Infosheet (October 31st, 2017) |
Queen's University - Department of Mathematics and Statistics |
Wednesday, November 1 |
Number Theory Seminar Time: 1:30 p.m. Place: Jeffery 319 |
Speaker: Siddhi Pathak Title: On a conjecture of Erdos Abstract Attached |
Friday, November 3 |
Graduate Student Seminar Time: 11:30 a.m. Place: Jeffery 422 |
Speaker: Pei-Lun Tseng Title: Glimpse of Free Probability Abstract Attached |
Friday, November 3 |
Department Colloquium Time: 2:30 p.m. Place: Jeffery 234 |
Speaker: Abdolnasser Sadeghkhani, Queen’s University Title: Bayesian Predictive Density Estimation with Additional Information Abstract Attached |
Monday, November 6 |
Dynamics Seminar Time: 4:00 p.m. Place: Jeffery 422 |
Speaker: Thomas Barthelmé Title: Fubini’s nightmare: Katok’s original example Abstract Attached |
Monday, November 6 |
Geometry and Representation Theory Seminar Time: 4:45 p.m. Place: Jeffery 319 |
Speaker: Charles Paquette, RMC Title: Homological dimensions of algebras Abstract Attached |
Friday, November 24 |
Ph.D. Thesis Defense Time: 10:00 a.m. Place: Jeffery 521 |
Ph.D. Student: Aaron Springford Title: Spectral analysis of time series with latent and irregular times Supervisors: D. Thomson and G. Takahara |
Items for the Info Sheet should reach Anne ( burnsa@queensu.ca) by noon on Monday. The Info Sheet is published every Tuesday.
Wednesday, November 1, 1:30 p.m. Jeffery 319 - Number Theory Seminar
Speaker: Siddhi Pathak
Title: On a conjecture of Erdos
Abstract: In a written correspondence with A. Livingston in the 1960s, Erdos conjectured that for an arithmetic function f, periodic with period q satisfying: (i) f(n) is 1 or -1 if q does not divide n and (ii) f(n) = 0 if q divides n, the series \sum_{n=1}^{\infty} f(n)/n is not zero (and hence, evaluates to a transcendental number) whenever it converges. In 2007, this conjecture was proved by M. Ram Murty and N. Saradha for q congruent to 3 modulo 4 and is still open when q is congruent to 1 modulo 4. In this talk, we present some new developments toward this conjecture.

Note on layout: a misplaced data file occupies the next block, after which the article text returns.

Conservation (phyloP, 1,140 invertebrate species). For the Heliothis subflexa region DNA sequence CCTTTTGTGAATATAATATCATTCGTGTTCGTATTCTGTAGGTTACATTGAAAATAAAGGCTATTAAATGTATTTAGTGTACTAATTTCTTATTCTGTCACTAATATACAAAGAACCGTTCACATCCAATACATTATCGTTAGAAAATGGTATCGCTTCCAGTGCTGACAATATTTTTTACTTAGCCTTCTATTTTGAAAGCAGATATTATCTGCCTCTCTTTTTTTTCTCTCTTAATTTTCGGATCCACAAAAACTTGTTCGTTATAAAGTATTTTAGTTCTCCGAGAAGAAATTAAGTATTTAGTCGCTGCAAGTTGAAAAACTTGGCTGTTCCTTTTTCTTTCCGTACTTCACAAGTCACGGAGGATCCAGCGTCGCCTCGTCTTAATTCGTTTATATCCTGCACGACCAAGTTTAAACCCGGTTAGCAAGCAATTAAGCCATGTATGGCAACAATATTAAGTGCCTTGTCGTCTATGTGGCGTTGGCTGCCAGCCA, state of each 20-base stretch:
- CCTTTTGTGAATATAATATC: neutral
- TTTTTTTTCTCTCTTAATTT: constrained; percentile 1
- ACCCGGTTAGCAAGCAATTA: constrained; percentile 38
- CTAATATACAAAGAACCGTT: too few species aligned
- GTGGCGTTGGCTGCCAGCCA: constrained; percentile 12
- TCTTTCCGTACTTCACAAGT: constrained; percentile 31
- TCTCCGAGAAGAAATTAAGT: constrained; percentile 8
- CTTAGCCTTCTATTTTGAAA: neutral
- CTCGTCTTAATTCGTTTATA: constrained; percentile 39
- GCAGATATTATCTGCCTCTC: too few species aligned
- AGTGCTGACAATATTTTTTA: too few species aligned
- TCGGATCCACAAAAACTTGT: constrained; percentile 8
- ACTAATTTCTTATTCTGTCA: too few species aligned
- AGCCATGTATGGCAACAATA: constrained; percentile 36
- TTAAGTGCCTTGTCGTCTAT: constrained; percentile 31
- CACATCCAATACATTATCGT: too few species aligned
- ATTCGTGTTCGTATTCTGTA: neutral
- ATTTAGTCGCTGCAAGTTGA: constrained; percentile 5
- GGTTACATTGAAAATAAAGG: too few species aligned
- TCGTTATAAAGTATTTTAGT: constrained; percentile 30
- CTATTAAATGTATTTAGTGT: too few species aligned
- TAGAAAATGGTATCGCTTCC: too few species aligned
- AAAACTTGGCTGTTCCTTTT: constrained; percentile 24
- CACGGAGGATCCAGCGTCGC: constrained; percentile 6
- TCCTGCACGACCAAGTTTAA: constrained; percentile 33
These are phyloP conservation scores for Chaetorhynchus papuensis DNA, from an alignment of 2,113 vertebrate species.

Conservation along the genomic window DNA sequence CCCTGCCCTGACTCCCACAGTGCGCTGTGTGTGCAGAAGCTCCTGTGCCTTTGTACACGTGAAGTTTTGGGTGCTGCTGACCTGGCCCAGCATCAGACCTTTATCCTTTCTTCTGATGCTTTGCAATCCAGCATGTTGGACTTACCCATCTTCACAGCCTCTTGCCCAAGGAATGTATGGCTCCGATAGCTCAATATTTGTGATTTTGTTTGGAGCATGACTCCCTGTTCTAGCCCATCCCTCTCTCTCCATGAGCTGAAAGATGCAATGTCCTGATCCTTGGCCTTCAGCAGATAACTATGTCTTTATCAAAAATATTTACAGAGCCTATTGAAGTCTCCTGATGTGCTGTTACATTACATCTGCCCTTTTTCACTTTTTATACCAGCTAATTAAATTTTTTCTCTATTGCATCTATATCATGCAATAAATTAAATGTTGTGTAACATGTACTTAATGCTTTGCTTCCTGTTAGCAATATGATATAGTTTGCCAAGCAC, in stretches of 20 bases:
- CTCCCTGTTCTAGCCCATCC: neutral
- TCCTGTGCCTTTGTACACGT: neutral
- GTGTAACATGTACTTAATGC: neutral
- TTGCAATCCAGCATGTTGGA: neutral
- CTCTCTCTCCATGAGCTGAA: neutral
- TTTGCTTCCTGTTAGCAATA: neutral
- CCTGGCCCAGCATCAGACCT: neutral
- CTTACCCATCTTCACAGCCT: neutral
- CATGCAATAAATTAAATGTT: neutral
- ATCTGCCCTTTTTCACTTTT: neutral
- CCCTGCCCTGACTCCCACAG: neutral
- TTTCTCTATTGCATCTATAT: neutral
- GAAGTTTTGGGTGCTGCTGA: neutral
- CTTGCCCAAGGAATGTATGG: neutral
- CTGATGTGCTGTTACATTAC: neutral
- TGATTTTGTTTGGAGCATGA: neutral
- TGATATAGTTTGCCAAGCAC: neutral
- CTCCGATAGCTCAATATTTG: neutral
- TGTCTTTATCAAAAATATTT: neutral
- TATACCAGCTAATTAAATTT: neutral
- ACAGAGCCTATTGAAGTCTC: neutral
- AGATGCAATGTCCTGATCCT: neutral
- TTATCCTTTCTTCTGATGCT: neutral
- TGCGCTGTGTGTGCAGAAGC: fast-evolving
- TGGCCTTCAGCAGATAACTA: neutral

Friday, November 3, 11:30 a.m. Jeffery 422 - Graduate Student Seminar
Speaker: Pei-Lun Tseng
Title: Glimpse of Free Probability
Abstract: In this talk, we will introduce a key concept in free probability called free independence. Then we will compare the difference between classical and free probability. Moreover, we will give some applications of free probability in random matrix theory.
Friday, November 3, 2:30 p.m. Jeffery 234 - Department Colloquium
Speaker: Abdolnasser Sadeghkhani
Title: Bayesian Predictive Density Estimation with Additional Information
Abstract: In the context of Bayesian theory and decision theory, the estimation of a predictive density of a random variable represents an important and challenging problem. Often the times there is some additional information at our disposal which is unduly being ignored. In this talk, we deal with strategies to take into account this kind of information, in order to obtain effective and sometimes better performing predictive densities than others in the literature.
Monday, November 6, 4:00 p.m. Jeffery 422 - Dynamics Seminar
Speaker: Thomas Barthelmé
Title: Fubini’s nightmare: Katok’s original example
Abstract: We'll present Katok's example of Fubini's nightmare: a set of full Lebesgue measure E in the unit square (0,1) \times [0,1] that intersects each leaf of a (continuous) foliation (with analytic leaves) of the square in only one point.
Monday, November 6, 4:45 p.m. Jeffery 319
Geometry and Representation Theory Seminar
Speaker: Charles Paquette
Title: Homological dimensions of algebras
Abstract: Homological algebra is a relatively new branch of mathematics that made its origin when considering some problems in topology, and it was formalized by Cartan and Eilenberg in their book "Homological Algebra". Given an associative (and unital) algebra A, we are interested in approximating the A-modules by ideal ones (the projective or injective A-modules). The global dimension of an algebra measures how far we should go if we want to approximate our modules with projective ones. In this talk, I will consider the global dimension of an algebra, and mainly focus on finite dimensional algebras. I will give some necessary or sufficient conditions for an algebra to have finite global dimension.